A growing trend in financial institutions is performing rule-based auto elimination on secondary attributes. So for example when we have a match on a name; but a mismatch on a secondary attribute such as date of birth, nationality, or location; then the match will be eliminated before a person looks at it.
We at SQA Consulting only encourage this practice, but it should be done with care, computer-based rules have no lee-way for applying common sense, so your rules should be precise and cover all eventualities.
In a previous article, we gave examples of where it would be unwise to eliminate on dates of birth being different, for many reasons. One of those reasons was the date of birth being the first of the month, and in this article, we will give you more information as to why that is the case.
SQA Consulting provides Data Profiling services to examine the data that is being used for customer screening. This analysis has led to many recurrent insights on the data held by financial institutions, one of which is that date of births – which should be evenly distributed across a year – tend to peak on day one of a month, and especially on the first of January. This bias varies from data source to data source and should be measured and managed according to your actual data. If you do see this bias then you should take account of it.
We will demonstrate this behaviour with graphs for some typical data.
As you can see there are twice as many people born on the first of the month in January than any other month. This is because when we only know the year of birth we default the month and day to the first of January. Yes, there are people genuinely born on the first of January, but in this data set, we cannot trust that date.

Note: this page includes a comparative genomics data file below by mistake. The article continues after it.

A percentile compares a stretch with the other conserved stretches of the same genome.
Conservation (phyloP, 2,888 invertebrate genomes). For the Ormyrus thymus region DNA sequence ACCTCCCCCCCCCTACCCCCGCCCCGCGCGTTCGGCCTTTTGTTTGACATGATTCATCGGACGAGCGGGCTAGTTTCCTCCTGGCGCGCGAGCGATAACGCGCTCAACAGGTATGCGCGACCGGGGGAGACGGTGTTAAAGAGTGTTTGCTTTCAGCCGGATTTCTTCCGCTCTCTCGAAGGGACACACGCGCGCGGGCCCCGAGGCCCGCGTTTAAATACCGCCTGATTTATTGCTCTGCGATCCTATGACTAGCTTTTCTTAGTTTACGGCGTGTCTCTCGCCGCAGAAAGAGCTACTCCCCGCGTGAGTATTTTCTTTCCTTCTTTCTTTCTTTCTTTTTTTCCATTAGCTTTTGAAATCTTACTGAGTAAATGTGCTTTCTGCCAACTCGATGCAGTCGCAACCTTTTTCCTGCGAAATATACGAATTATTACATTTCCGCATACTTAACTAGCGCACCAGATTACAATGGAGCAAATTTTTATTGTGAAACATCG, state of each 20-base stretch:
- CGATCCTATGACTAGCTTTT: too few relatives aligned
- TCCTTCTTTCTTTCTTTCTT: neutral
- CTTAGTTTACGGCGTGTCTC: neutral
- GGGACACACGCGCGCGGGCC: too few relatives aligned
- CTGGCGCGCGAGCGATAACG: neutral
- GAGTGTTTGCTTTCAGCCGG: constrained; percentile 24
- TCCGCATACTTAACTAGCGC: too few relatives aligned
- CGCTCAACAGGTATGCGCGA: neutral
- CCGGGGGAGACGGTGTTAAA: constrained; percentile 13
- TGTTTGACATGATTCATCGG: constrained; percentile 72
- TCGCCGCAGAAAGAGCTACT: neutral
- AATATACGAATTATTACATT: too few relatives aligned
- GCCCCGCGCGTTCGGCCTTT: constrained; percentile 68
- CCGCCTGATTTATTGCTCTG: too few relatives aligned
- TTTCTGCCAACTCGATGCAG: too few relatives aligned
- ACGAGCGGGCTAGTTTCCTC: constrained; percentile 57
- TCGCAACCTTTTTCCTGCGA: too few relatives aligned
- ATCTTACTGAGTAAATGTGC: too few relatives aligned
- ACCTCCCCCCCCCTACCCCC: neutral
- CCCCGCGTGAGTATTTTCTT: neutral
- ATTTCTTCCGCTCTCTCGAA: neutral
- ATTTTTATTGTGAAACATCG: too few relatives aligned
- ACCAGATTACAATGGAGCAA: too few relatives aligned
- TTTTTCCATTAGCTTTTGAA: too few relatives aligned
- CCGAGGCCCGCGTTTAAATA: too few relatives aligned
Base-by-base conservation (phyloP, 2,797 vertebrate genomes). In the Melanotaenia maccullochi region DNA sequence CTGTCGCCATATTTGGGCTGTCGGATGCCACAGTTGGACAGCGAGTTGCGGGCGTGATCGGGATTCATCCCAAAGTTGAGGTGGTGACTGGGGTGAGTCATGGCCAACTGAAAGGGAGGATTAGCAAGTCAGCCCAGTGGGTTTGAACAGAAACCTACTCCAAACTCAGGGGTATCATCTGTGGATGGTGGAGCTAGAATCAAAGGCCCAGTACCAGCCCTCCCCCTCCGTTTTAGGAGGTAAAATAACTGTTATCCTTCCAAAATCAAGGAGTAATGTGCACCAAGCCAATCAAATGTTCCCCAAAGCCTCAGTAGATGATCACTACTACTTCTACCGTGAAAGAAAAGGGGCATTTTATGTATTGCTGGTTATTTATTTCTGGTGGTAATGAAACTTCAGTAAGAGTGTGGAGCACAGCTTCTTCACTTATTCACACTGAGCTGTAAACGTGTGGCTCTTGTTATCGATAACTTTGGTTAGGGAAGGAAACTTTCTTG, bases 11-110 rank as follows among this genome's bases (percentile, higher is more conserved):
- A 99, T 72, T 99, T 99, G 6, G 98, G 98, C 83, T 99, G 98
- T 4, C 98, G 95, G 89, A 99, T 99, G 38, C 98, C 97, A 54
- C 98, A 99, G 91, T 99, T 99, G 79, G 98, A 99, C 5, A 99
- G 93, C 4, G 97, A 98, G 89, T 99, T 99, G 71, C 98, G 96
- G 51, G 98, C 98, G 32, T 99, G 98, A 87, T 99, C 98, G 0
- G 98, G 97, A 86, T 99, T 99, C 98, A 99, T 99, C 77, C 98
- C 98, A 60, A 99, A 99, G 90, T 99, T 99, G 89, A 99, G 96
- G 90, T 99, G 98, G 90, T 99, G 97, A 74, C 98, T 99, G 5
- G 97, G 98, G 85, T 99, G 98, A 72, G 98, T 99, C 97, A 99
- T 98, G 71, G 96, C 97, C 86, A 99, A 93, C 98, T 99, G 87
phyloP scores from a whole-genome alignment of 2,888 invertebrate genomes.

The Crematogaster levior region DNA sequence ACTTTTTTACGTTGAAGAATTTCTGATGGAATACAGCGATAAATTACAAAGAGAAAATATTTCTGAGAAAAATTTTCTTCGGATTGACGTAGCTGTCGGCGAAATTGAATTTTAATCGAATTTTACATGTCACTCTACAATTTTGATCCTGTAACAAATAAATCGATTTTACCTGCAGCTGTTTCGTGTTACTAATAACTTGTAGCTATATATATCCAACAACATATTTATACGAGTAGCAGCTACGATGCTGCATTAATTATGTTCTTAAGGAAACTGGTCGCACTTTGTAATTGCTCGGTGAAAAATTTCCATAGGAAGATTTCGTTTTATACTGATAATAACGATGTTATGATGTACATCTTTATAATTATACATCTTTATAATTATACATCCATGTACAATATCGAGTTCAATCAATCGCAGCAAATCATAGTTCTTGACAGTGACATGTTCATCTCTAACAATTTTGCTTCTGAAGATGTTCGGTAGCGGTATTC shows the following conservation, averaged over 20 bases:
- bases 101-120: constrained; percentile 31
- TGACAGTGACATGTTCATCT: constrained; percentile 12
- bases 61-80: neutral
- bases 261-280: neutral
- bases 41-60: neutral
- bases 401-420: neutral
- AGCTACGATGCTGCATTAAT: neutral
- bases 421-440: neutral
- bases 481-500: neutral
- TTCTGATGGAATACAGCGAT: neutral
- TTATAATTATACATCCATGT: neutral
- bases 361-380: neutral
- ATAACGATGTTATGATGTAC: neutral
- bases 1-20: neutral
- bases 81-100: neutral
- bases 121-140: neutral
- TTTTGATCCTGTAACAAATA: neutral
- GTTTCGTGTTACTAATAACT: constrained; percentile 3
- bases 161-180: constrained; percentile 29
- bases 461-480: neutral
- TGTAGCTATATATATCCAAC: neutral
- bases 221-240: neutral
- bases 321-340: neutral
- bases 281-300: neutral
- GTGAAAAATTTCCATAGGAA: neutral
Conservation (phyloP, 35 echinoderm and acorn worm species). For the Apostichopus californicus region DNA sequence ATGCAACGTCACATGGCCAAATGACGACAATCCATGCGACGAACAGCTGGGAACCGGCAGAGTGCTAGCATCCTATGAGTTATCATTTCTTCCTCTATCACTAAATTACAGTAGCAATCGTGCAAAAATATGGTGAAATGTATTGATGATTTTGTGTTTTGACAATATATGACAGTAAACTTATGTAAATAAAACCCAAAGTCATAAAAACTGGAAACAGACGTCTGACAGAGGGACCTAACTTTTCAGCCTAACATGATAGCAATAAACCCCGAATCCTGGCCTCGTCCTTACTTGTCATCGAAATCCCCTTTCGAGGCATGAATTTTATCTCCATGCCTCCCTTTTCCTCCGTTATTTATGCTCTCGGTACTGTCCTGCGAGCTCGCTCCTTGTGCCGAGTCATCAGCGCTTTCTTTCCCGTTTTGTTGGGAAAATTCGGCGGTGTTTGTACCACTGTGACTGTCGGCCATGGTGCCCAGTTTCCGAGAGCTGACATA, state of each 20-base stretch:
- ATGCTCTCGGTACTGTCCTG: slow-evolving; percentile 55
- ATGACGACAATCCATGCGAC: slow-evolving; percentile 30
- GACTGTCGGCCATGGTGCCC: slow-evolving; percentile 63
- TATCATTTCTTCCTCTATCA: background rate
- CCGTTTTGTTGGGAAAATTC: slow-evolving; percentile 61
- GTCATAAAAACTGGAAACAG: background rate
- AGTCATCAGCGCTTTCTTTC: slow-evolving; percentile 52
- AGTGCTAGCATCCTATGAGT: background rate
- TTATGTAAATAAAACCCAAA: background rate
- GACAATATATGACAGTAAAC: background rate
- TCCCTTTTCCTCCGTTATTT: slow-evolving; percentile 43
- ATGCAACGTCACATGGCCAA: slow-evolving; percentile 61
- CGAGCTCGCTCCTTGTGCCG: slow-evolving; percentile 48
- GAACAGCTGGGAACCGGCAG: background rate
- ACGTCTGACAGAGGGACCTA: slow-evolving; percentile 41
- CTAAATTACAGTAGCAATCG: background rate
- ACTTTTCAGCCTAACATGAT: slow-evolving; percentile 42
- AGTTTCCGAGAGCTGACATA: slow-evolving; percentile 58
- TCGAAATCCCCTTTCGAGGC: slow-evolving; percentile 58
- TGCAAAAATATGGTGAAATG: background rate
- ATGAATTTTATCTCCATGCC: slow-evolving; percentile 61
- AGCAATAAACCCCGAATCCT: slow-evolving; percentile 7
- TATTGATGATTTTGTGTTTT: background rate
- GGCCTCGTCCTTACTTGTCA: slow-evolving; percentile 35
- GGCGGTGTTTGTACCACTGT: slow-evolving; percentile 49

In the second graph we are showing which day of the month people are born in – but excluding the month of January which is heavily biased as shown above. We obviously expect the number of people born on the 31st to be much lower than any other date. The number of people born on the 1st of the month is slightly higher than for any other day, in fact, it is 14% higher than the average of the other 27 days that feature in every month. This behaviour illustrates where the year and month are known for a date of birth, but the day of birth isn’t known and a default of the 1st is used.
The bias for using the 1st of January is very strong, the bias for using the 1st of the month in other months is relatively weak but still present.
How this looks for your own data should direct your investigation protocol and your auto-elimination algorithms.
By safely applying auto elimination rules we can achieve great efficiency improvements the key is applying the rules in a safe way, please read the rest of our growing set of articles on how to auto eliminate safely here.
Alternatively, you can contact us at SQA Consulting, to see how we may assist you in developing the necessary skills needed for implementing these strategies.